Danielle Romanetti | May 8, 2019
Danielle Romanetti is a successful small business owner, knitting aficionado and mom to an energetic kindergartener. After some friends mentioned a new mole on her forehead, she made an appointment with a dermatologist and found out she had basil cell carcinoma, a form of skin cancer. In honor of Skin Cancer Awareness Month, she’s sharing her story to help others recognize signs of skin cancer early—and how to protect their skin to prevent cancer.
For a couple of weeks, the mole would open up and bleed and wouldn’t stop. I went back and looked at my wedding photos and other pictures of me over the years, and as I was looking at the pictures, I realized that the mole hadn’t been there for years—it appeared in the last year and it had grown in size. I knew something wasn’t right.
I made an appointment with a dermatologist who said almost immediately that it was basal cell carcinoma. She took a small biopsy and sent it off to the lab where that diagnosis was confirmed.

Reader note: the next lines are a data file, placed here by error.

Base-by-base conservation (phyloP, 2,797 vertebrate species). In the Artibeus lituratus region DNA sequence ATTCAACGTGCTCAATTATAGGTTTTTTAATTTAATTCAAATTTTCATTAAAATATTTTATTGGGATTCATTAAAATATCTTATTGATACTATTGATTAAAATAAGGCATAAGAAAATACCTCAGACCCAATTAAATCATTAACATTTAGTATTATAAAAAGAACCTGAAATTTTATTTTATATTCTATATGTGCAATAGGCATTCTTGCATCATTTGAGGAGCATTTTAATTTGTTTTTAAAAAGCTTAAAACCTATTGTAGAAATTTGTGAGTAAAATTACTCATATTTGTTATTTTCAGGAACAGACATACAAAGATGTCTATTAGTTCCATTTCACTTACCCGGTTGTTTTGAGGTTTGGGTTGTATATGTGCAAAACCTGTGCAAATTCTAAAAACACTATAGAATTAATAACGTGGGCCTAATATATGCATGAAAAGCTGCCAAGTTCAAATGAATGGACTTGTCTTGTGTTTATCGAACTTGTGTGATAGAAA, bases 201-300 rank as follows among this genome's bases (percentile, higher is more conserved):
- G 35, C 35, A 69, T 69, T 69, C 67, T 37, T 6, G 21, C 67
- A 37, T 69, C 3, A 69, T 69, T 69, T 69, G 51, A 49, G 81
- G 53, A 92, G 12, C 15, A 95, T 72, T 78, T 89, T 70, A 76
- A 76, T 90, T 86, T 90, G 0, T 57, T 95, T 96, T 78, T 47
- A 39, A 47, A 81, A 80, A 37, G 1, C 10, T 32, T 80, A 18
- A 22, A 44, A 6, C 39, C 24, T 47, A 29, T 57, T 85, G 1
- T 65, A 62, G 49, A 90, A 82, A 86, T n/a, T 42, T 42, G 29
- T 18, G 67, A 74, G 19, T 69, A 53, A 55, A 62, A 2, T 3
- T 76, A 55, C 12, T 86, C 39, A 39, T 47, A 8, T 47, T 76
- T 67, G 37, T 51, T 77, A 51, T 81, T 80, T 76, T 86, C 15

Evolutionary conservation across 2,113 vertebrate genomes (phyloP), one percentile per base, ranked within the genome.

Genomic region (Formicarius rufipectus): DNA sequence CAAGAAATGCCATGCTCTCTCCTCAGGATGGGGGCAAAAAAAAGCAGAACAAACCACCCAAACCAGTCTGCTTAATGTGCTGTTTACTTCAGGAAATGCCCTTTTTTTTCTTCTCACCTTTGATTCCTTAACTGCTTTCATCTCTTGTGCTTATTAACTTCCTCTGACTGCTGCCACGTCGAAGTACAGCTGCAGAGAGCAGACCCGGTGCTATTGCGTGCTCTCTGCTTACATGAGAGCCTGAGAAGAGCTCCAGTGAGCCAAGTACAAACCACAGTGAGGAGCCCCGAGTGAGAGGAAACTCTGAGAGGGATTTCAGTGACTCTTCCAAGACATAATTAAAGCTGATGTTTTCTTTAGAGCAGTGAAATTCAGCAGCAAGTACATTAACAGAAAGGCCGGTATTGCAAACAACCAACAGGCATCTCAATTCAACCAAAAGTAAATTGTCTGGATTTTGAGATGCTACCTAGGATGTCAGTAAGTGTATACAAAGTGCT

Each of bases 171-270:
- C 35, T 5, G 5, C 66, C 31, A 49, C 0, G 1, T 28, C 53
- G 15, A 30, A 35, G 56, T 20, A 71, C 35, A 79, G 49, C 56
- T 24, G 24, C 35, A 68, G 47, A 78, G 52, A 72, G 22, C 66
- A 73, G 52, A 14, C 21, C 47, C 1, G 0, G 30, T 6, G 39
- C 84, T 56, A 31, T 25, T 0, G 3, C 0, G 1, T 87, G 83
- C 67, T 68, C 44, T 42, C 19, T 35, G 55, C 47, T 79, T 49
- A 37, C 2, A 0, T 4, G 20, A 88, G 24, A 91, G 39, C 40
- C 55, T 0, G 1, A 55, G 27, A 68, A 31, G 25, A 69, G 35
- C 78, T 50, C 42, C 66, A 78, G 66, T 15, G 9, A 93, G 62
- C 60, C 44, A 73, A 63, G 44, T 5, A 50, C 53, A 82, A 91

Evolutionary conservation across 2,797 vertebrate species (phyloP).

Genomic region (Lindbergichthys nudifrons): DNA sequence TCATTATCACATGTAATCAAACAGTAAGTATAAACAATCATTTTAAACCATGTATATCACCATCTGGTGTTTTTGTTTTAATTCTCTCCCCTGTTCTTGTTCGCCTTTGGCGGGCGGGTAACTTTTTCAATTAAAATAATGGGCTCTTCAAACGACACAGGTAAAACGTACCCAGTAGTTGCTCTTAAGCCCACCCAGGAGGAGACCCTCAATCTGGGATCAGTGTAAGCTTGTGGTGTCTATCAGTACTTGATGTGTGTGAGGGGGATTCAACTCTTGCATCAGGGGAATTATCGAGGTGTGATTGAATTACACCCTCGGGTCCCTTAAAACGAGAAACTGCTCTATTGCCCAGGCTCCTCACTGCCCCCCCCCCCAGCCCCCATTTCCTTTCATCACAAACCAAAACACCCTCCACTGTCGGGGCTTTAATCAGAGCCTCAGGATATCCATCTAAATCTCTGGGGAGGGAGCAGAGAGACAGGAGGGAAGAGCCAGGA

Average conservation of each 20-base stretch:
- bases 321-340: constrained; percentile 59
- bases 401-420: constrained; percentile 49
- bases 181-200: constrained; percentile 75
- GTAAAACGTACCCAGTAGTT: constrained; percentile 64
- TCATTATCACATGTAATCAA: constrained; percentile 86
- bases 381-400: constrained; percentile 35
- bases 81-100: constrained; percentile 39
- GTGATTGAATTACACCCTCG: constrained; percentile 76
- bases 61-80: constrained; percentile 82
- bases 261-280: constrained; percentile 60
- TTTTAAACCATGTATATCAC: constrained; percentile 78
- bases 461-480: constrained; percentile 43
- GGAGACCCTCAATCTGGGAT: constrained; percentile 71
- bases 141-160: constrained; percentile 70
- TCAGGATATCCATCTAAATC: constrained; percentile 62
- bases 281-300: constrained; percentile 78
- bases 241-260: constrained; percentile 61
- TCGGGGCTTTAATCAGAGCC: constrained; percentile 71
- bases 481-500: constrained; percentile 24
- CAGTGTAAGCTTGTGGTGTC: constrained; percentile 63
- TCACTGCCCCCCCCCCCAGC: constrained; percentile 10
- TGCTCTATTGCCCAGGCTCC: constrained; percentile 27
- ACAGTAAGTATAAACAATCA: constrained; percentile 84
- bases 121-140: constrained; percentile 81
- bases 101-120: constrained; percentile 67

When the doctor told me it was cancer, I wasn’t sure what the diagnosis really meant. She was quick to let me know that while I had cancer, it was completely curable and the type I had was very common, which made me a feel a bit better. I was glad that I came in, because even though my case was treatable, if skin cancer is left untreated it could lead to disfigurement or death. But ultimately, what I was really concerned about was how the mole was going to be removed, since it was in the middle of my forehead!
I had the mole removed successfully, and the Mohs surgeon that I was referred to was phenomenal. He made the entire experience much less frightening than it could have been.
Through this process, I’ve learned to pay more attention to changes in my body. It was a real eye opener for me. I was so busy that I failed to notice that a mole had appeared in the middle of my face and that it wasn’t there previously.
My advice? Take care of your skin every single day. Wear protective clothing, slap on some sunscreen and ! The skin is our largest organ and so incredibly important. Make sure you see a dermatologist yearly and take note of changes in spots and moles—look through old photos to help see how much they have changed, if you have to! It could save your life.